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Titolo:
Climate regimes and water temperature changes in the Columbia River: bioenergetic implications for predators of juvenile salmon
Autore:
Petersen, JH; Kitchell, JF;
Indirizzi:
US Geol Survey, Western Fisheries Res Ctr, Columbia River Res Lab, Cook, WA 98605 USA US Geol Survey Cook WA USA 98605 lumbia River Res Lab, Cook, WA 98605 USA Univ Wisconsin, Ctr Limnol, Madison, WI 53706 USA Univ Wisconsin Madison WI USA 53706 in, Ctr Limnol, Madison, WI 53706 USA
Titolo Testata:
CANADIAN JOURNAL OF FISHERIES AND AQUATIC SCIENCES
fascicolo: 9, volume: 58, anno: 2001,
pagine: 1831 - 1841
SICI:
0706-652X(200109)58:9<1831:CRAWTC>2.0.ZU;2-F
Fonte:
ISI
Lingua:
ENG
Soggetto:
JOHN-DAY-RESERVOIR; SQUAWFISH PTYCHOCHEILUS-OREGONENSIS; NORTHERN SQUAWFISH; PACIFIC SALMON; SMALLMOUTH BASS; SNAKE RIVER; ONCORHYNCHUS-TSHAWYTSCHA; POPULATION VIABILITY; SURVIVAL RATES; SOCKEYE-SALMON;
Tipo documento:
Article
Natura:
Periodico
Settore Disciplinare:
Agriculture,Biology & Environmental Sciences
Citazioni:
45
Recensione:
Indirizzi per estratti:
Indirizzo: Petersen, JH US Geol Survey, Western Fisheries Res Ctr, Columbia River ResLab, Cook, WA 98605 USA US Geol Survey Cook WA USA 98605 Res Lab, Cook, WA 98605 USA
Citazione:
J.H. Petersen e J.F. Kitchell, "Climate regimes and water temperature changes in the Columbia River: bioenergetic implications for predators of juvenile salmon", CAN J FISH, 58(9), 2001, pp. 1831-1841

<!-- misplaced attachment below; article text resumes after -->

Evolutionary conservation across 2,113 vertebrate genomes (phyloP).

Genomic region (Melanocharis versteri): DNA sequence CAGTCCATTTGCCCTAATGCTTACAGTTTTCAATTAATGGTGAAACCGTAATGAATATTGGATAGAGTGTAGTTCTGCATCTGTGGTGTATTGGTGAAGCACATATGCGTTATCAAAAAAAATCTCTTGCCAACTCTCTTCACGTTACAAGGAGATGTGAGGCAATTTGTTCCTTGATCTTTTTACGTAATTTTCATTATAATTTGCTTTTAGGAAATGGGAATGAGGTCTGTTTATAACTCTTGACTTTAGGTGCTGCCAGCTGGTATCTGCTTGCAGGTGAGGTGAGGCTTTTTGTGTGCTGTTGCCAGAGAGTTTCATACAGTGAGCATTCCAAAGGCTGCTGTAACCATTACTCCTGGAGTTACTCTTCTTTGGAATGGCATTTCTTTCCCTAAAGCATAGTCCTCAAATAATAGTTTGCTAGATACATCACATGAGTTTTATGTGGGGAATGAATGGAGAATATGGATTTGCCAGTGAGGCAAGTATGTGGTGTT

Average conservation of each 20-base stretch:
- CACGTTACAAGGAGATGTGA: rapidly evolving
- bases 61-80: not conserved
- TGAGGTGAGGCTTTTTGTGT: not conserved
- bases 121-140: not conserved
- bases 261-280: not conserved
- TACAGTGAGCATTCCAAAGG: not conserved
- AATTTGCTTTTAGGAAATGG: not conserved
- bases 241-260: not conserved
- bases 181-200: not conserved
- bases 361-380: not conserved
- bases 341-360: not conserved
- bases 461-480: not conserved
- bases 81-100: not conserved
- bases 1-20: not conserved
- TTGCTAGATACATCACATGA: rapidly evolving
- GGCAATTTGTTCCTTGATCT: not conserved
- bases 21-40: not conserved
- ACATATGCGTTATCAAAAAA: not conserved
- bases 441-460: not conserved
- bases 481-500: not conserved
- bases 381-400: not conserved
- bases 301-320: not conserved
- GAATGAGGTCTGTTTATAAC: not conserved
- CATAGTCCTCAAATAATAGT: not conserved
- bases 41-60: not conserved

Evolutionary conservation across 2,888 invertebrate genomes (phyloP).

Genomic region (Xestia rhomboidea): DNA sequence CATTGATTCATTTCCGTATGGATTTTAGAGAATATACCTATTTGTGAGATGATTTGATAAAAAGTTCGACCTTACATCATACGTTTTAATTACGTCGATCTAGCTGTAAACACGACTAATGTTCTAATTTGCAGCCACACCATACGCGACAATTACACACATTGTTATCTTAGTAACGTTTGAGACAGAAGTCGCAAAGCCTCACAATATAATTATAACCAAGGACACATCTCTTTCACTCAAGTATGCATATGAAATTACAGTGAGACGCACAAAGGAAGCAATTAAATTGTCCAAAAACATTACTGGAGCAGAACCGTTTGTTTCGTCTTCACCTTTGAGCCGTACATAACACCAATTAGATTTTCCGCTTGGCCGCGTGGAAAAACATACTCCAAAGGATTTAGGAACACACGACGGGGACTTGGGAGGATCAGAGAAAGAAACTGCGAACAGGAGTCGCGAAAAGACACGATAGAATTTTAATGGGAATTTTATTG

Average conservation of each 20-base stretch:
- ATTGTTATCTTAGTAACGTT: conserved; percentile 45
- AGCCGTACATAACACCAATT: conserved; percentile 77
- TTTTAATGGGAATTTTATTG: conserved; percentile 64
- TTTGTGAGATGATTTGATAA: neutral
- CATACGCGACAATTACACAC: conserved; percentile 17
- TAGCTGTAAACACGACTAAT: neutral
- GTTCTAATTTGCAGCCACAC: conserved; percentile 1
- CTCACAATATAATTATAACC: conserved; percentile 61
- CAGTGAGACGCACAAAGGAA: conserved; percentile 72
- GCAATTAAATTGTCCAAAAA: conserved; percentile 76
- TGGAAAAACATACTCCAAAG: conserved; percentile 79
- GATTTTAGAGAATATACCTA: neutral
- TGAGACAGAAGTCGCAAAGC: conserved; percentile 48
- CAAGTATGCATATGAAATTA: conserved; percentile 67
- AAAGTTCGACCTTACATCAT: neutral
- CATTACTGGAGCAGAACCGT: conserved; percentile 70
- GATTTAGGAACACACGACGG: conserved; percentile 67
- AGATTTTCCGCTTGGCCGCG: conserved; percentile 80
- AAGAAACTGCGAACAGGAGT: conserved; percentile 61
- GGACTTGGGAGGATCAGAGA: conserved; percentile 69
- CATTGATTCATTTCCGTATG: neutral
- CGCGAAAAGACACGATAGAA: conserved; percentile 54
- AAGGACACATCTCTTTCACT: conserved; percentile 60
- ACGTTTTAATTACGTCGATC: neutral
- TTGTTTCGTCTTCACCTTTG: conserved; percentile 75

Abstract

We examined how climatic regime shifts may have affected predation rates on juvenile Pacific salmonids (Oncorhynchus spp.) by northern squawfish (Ptychocheilus oregonensis, also called northern pikeminnow), smallmouth bass (Micropterus dolomieu), and walleye (Stizostedion vitreum) in the Columbia River. During 1933-1996, oceanic, coastal, and freshwater indices of climatewere highly correlated, and an index for the Columbia River Basin suggested that climate shifts may have occurred about 1946, 1958, 1969, and 1977. Summer water temperature varied as much as 2 degreesC between climate periods. We used a bioenergetics model for northern squawfish, the most importantpiscivore, to predict that predation on salmonids would have been 26-31% higher during two periods with relatively warm spring-summer water temperatures (1933-1946, 1978-1996) than during an extremely cold period (1947-1958). Predicted predation rates of northern squawfish were 68-96% higher in thewarmest year compared with the coldest year. Predation rates of smallmouthbass and walleye on juvenile salmonids varied among climate periods similar to rates predicted for northern squawfish. Climatic effects need to be understood in both freshwater and nearshore marine habitats, since growth rates of salmon populations are especially sensitive to mortality during earlylife stages.

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Documento generato il 01/04/20 alle ore 01:44:33